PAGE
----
A few tips about Tax Refunds in Chapter 13 Plans

It’s tax time – again.  For many, including myself, it can be a time of fear and loathing.  Given a choice between having a colonoscopy or going to see my accountant to prepare my annual taxes, I would probably choose the former.  I’m relieved to be able to say that mine are done and filed.  So glad to have that over with.  Since I’m self employed, I almost always have to pay in.

For my Chapter 13 clients tax time has another layer of complexity, trickiness might be a better word.  Most Chapter 13 plans in Minnesota are required to have a provision that says the Debtors are to provide copies of all annual state and federal income tax returns to the Trustee’s office as soon as the returns are filed.  If they are to receive a refund, the provision usually allows married debtors filing jointly to keep the first $2,000 of the refunds, and allows individual filers to keep the first $1,200 of the refunds.  After those allowances, the balance of the refunds is to be paid into the Chapter 13 Plan as an additional contribution.  This contribution benefits the creditors, but usually has no particular effect on the monthly payment plan for the Debtors.  After making this extra contribution, in most cases the monthly payments under the Plan continue unchanged and on the same schedule.

The preferred method of sending the tax returns to the Trustee is now to make the return into a PDF and email it to an email address that the Trustee’s office has designated for that purpose.  After that the Debtors should wait for a letter from the Trustee’s office which will tell them how much of the refund should be mailed in.  The letter is usually sent promptly, although it comes by snail mail.  Since I tend to be copied with both the emails and the snail mail, I have had quite of bit of this correspondence arriving on my desk over the past few days.  So far this year there has been only one case where I disagreed with the way the Trustee’s office was calculating how much my clients were to send in.  When that happens, I have always been able to straighten things out with a of series of email exchanges with the staff person who did the calculations.

Here’s a few important things to know about how they calculate exactly how much the extra contribution from the tax refunds is supposed to be.  First of all, if you get a refund from one level of government – for example the feds – and have to pay in to the other level of government – for example the state, usually you can expect the amount you had to pay in to be deducted from the amount of the refund.  If you paid to have an accountant or other preparer to do your returns, be sure to send the bill for the tax preparation in to the Trustee’s office along with the tax returns.  At least this year I have been seeing the Trustee’s office allow a credit for the cost of tax preparation.  In one letter that just arrived on my desk, they allowed a credit for a $96 processing fee from TurboTax.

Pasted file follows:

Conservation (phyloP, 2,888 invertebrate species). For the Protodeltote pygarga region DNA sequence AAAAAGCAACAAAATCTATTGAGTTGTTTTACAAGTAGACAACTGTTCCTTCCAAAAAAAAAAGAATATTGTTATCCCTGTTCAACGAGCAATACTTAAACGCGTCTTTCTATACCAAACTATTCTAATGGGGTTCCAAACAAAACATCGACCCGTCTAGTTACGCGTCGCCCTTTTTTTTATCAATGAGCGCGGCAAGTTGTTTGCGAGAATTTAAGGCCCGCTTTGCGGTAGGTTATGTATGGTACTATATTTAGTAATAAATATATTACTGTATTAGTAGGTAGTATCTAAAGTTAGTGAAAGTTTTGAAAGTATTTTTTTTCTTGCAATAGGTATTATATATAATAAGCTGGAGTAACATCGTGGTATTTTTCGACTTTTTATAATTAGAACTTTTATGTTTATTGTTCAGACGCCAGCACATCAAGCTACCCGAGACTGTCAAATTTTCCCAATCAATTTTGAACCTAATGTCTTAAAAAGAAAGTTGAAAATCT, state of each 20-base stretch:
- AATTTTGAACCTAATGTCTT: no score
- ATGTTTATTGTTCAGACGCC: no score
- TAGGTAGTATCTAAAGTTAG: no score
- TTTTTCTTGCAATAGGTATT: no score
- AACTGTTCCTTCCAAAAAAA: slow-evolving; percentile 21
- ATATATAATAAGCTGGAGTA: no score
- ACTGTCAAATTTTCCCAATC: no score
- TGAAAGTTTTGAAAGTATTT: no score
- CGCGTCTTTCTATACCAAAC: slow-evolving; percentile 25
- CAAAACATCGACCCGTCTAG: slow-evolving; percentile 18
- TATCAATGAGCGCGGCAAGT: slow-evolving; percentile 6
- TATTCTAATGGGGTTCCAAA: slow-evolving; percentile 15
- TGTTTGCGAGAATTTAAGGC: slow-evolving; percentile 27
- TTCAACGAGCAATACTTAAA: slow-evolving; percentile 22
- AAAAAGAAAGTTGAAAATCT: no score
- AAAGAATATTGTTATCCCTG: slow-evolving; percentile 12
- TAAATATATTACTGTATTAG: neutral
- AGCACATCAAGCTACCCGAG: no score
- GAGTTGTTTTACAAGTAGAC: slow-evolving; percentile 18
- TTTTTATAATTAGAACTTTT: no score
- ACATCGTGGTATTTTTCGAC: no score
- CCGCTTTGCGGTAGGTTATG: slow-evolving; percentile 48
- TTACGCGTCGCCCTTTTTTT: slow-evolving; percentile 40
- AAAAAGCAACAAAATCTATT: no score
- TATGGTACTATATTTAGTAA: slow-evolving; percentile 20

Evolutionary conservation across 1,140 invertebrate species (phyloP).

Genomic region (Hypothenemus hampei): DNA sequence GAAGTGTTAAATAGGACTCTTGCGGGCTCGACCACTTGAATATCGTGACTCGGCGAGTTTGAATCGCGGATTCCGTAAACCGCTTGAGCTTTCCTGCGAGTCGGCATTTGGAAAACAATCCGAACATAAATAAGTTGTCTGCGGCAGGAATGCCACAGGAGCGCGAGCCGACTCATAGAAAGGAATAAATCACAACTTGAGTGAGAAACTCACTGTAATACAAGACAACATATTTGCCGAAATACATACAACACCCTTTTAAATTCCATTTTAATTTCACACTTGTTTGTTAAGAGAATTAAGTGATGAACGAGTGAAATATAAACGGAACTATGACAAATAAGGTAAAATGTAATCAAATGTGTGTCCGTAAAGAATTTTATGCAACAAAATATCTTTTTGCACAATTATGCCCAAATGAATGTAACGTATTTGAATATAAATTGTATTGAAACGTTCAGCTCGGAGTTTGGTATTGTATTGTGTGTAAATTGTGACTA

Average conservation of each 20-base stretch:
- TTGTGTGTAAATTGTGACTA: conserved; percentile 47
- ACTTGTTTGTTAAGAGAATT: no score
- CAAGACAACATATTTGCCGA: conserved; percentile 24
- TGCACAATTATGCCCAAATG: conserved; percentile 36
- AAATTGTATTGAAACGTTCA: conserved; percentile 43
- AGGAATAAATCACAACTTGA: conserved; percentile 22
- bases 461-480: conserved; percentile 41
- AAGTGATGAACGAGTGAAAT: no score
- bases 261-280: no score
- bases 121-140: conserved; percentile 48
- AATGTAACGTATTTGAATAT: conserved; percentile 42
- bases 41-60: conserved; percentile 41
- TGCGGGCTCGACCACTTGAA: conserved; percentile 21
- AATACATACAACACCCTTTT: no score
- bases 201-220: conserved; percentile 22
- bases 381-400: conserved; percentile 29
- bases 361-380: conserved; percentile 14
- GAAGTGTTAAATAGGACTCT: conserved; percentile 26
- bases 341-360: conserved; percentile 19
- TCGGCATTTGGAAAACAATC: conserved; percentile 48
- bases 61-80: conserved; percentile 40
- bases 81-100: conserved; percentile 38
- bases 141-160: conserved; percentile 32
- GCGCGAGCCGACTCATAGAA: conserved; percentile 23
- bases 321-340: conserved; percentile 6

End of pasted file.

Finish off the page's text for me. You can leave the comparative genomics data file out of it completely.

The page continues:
If you find your refund to be a whole lot more than the part you are allowed to keep, I’ve never seen anybody get in trouble for adjusting their wage withholding so that next time the refund won’t be so large.  Such adjustments can involve a lot of trial and error, however, and you might find it pretty hard to get it just right.  It’s easy to overshoot the goal and wind up having to pay in to the IRS and Department of Revenue.  Like Garrison Keillor says, be careful.

Keep in mind that everything I say here only applies to Minnesota cases.  I would expect that practices vary quite a bit around the country concerning this topic.  And as I always say, this post is for general information purposes only.  It is not legal advice and does not create an attorney-client relationship.  Please consult the attorney of your choice concerning the details of your case.

 

Tax Season is Upon Us

Well, tax season is upon us. I am hearing from quite a few folks who have returns ready to file but don’t have the money that they are required to pay in. What I usually say is that in most circumstances it is better to file the return without paying than it is to delay filing. If you file your return without paying, the taxes you owe might be dischargeable in a bankruptcy three years from now; but if you don’t file the return, chances are that the taxes would never be dischargeable in bankruptcy.

Another reason to file is that tax filings are required to be up to date prior to the filing of a Chapter 13 bankruptcy.  And for Chapter 7 bankruptcy it is best to have them up to date.  It is possible to file a Chapter 7 without having the tax filings all finished, but it is not a good idea.  In any bankruptcy case you are required to list all your assets and all your liabilities.  A tax refund is an asset, and if you owe taxes that certainly is a liability.  Either way, without the taxes done, you don’t know what you have and you can’t  provide the full information that is required in the bankruptcy petition.

Some situations may call for something different, but most of the time it’s best to file on time even if you can’t pay on time.  The IRS and the Minnesota Department of Revenue are usually fairly easy to work with when it comes to setting up payment plans.

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